Sunday April 14, 2024

The tragedy of Al-Andalus

By Mubarak Ali
February 04, 2019

The defeat and victory of a nation is a common factor in the annals of history. Whenever the historians of a nation narrate victories, there is pride over the success that is attributed to courage, boldness, confidence and unity, and the display of a skilled war strategy in the battlefield.

But when the decline of nation is discussed, it is related to disunity, opportunism, compromise, independence and humiliating treaties with the opponents. It shows a loss of the energy and ambition to survive. In the case of Al-Andalus, both the stunning victory of the Arabs and the miserable defeat are part of history, which on the one hand creates a sense of pride and on the other reminds us of defeat.

Some historians reject the story that Tariq bin Ziyad, the conqueror of Andalus, issued orders to burn boats and urged soldiers in rhetorical Arabic to not think about returning and instead fight and win the battle. Some historians believe the entire story was concocted as Tariq bin Ziyad could not utter such rhetoric in Arabic because he was a Burbar and Arabic was not his mother-tongue. However, the story has become so popular that it has become difficult to refute it. Historically, it is true that when Tariq Bin Ziyad invaded Spain in 712 AD, he easily defeated the Spanish Army and conquered a southern territory. Cordoba became its capital.

Before the Arab conquest, it was part of the backward area of Spain. The Arabs introduced an irrigation system, new crops, planted fruit trees and made the land fertile and productive. They built new cities, constructed private and public buildings, and established a pluralistic society in which Muslims, Jews and Christians lived together peacefully. In the early period of history, the Arabs emerged as a strong power that conquered and defeated their Christian neighbouring states. The Arab world also became the centre of civilisation and culture, and introduced many new inventions to Europe. This included paper, which they brought from the Middle East to North Africa and then to Al-Andalus, from where it reached Europe.

The standard of education the universities in the Arab world was quite high and a large number of European students sought admission at these varsities to obtain higher education. Ibn Rushd, the philosopher of Cordoba, influenced the philosophy of Europe and his books were also part of the curriculum at European universities.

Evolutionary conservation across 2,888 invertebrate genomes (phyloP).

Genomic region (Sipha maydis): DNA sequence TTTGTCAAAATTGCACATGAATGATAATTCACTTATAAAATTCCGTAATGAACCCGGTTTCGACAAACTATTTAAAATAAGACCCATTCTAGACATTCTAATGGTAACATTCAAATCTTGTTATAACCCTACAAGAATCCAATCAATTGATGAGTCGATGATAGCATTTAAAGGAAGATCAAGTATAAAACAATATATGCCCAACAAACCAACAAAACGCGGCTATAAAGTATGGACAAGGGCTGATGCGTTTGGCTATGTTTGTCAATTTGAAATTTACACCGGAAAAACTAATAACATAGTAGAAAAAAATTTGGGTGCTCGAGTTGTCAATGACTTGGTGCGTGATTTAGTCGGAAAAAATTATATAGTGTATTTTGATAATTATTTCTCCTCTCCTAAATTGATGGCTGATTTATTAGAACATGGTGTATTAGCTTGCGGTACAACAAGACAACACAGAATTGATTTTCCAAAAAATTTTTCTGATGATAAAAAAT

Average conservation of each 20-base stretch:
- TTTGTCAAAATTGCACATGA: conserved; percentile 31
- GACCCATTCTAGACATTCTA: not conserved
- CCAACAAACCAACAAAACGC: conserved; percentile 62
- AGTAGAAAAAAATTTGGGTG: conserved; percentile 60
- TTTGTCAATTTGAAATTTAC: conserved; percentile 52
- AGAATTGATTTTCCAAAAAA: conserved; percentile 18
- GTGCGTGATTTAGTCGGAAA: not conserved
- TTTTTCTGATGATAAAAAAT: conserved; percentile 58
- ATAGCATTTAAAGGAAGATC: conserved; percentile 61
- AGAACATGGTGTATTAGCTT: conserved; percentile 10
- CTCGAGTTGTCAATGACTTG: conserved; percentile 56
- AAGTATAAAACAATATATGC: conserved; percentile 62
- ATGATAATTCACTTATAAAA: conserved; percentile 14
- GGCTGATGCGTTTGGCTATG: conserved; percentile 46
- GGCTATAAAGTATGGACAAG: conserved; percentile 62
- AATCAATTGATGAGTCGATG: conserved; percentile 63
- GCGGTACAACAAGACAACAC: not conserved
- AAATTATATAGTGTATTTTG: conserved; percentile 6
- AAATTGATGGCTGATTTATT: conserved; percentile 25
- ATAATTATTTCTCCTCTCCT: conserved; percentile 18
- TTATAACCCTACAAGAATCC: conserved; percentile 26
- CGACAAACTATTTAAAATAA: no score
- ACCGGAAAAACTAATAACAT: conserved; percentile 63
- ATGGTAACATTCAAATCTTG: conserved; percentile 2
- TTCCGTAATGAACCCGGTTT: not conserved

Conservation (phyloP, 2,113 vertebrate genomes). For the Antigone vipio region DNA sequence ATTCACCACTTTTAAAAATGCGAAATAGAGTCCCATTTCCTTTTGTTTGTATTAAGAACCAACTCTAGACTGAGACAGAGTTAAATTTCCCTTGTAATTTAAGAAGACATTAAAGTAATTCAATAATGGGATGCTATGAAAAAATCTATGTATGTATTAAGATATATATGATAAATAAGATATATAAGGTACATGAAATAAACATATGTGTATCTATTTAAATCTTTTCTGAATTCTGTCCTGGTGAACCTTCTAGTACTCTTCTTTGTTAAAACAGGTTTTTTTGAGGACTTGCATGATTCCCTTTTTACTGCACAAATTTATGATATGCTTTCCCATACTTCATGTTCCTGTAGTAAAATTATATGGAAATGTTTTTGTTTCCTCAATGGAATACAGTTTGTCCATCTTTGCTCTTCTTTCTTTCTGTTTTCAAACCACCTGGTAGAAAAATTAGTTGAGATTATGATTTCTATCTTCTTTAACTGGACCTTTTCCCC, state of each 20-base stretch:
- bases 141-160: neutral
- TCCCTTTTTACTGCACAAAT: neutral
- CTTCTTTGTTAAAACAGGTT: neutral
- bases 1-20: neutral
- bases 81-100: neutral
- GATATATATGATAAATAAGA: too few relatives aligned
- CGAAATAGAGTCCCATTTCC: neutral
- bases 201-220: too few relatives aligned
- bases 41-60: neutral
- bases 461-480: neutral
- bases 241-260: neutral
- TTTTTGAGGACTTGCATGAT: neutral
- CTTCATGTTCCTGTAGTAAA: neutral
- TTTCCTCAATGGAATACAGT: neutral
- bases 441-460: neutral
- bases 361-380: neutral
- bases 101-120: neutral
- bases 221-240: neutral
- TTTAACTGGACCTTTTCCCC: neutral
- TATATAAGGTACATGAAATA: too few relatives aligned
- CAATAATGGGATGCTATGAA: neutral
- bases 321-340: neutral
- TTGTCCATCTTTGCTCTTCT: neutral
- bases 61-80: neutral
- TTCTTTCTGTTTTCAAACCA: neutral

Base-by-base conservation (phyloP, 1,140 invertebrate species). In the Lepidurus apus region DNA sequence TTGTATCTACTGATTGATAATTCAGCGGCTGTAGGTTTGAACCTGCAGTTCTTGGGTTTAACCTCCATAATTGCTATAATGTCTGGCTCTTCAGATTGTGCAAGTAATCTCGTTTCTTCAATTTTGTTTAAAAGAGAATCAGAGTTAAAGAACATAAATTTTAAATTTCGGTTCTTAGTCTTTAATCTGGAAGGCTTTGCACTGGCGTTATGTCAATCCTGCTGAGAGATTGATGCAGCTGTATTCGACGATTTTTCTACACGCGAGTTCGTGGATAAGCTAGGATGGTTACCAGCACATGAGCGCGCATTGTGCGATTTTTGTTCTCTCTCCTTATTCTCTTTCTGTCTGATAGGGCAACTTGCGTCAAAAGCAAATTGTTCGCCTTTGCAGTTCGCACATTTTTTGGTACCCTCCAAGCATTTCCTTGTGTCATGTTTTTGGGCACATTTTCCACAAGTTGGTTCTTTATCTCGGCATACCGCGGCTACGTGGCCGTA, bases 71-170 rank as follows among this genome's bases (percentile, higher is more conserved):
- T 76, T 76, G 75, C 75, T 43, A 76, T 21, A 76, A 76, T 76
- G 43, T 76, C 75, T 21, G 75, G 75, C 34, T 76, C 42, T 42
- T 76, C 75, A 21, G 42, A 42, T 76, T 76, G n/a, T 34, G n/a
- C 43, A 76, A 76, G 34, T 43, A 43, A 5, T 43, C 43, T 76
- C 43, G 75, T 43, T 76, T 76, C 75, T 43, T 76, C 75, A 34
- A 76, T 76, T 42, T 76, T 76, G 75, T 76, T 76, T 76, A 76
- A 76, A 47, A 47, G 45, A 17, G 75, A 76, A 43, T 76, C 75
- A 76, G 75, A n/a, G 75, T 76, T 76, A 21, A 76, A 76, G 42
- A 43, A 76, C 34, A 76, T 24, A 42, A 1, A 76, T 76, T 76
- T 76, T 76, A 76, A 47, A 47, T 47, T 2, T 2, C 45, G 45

From 711 to 1492, the Arabs dominated Southern Spain and defended their borders from the invading Christian powers. Soon after, the unity of Arab rule ended. Small states emerged and started to fight against one another, which weakened them politically. When Isabella and Ferdinand, the rulers of Aragon and Castile, were united by marriage in 1492, they formed a great military force and conquered Arab states one by one. Grenada, the last Arab state, also succumbed to the Christian powers.

As a result, Spain became ‘Christianised’. Jews and Muslims were asked to either convert to Christianity or leave Spain. It is tragic that Muslims who ruled for nearly 800 years and contributed culturally and socially to the region were forced to leave their rich heritage of religious pluralism, beautiful buildings, literature, art and architecture. Since then, the tragedy of Al-Andalus haunts Muslims.

The loss of Al-Andalus was a loss of religious tolerance and served as the victory of Christian extremism, which wiped out all traces of religious harmony. Institutions were established to try newly-converted Jews and Muslims on the basis of doubts over whether they had actually converted to Christianity. The progress made by the Arab society was relegated to sheer backwardness.

In his book on the history of Spain, Reinhart Dozy discusses the causes of the downfall of the Arabs. According to Dozy, the rivalries among Arab tribes and the constant civil war weakened them, and they were easily defeated by the Christian powers in a series of wars that are referred to as the Reconquista.

When Iqbal visited Spain, he was also moved to see the remains of the Arab rule and wrote a passionate poem on Masjid-e-Qurtaba (the mosque of Cordoba).

Therefore, the loss of Al-Andalus is a permanent wound that has not be healed even though so many centuries have passed. It is repeatedly mentioned in literature, art, theatre, and films. The years 711 and 712 AD were important in Muslim history as Muhammad bin Qasim invaded Sindh and established Arab rule in the region. Arab rule was not challenged by rulers in North India or Punjab. With time, Muslims permanently settled in the region and, after the local population converted to Islam, secured political clout. In the same year, Qutayba ibn Muslim conquered Central Asia and some parts of China. The Chinese stopped him from moving further. However, there was no threat to Qutayba ibn Muslim from the Iranian sides.

Arab rule was consolidated in Central Asia. Both in Sindh and Central Asia, Muslims settled permanently and there was no threat to exile them. It is often seen that nations use lessons learnt from past events to address their present problems. But even though Muslims repeatedly remember the tragedy of Al-Andalus, they do so without learning any lessons.

The writer is a veteran historian and scholar.